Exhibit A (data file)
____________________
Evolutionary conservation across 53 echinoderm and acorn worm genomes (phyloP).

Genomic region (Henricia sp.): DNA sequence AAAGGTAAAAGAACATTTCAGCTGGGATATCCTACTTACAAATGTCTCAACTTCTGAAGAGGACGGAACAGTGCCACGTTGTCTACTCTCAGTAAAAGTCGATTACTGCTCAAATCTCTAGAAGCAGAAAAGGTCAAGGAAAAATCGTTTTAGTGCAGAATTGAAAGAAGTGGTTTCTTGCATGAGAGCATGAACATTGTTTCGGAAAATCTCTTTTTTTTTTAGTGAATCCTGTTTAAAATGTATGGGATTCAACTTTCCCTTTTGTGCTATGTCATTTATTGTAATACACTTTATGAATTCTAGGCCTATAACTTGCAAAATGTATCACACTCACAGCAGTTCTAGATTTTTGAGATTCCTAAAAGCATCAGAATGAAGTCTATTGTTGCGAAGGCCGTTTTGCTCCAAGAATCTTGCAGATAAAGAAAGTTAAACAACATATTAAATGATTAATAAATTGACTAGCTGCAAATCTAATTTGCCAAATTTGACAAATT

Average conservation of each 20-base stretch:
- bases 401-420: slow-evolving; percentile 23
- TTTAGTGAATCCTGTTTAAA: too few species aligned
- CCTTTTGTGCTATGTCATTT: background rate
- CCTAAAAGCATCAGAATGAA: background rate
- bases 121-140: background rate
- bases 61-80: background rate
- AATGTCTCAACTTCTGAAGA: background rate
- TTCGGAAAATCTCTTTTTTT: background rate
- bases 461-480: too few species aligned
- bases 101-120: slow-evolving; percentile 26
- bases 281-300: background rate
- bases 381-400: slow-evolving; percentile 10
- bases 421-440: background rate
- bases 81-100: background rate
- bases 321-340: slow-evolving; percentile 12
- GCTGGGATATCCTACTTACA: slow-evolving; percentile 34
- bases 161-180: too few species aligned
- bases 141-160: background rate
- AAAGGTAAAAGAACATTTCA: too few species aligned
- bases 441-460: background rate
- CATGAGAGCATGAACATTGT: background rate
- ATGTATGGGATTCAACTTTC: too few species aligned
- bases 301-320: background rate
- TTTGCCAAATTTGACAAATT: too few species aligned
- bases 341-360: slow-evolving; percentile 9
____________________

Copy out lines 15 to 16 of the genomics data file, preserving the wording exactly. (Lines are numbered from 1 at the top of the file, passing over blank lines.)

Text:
- bases 381-400: slow-evolving; percentile 10
- bases 421-440: background rate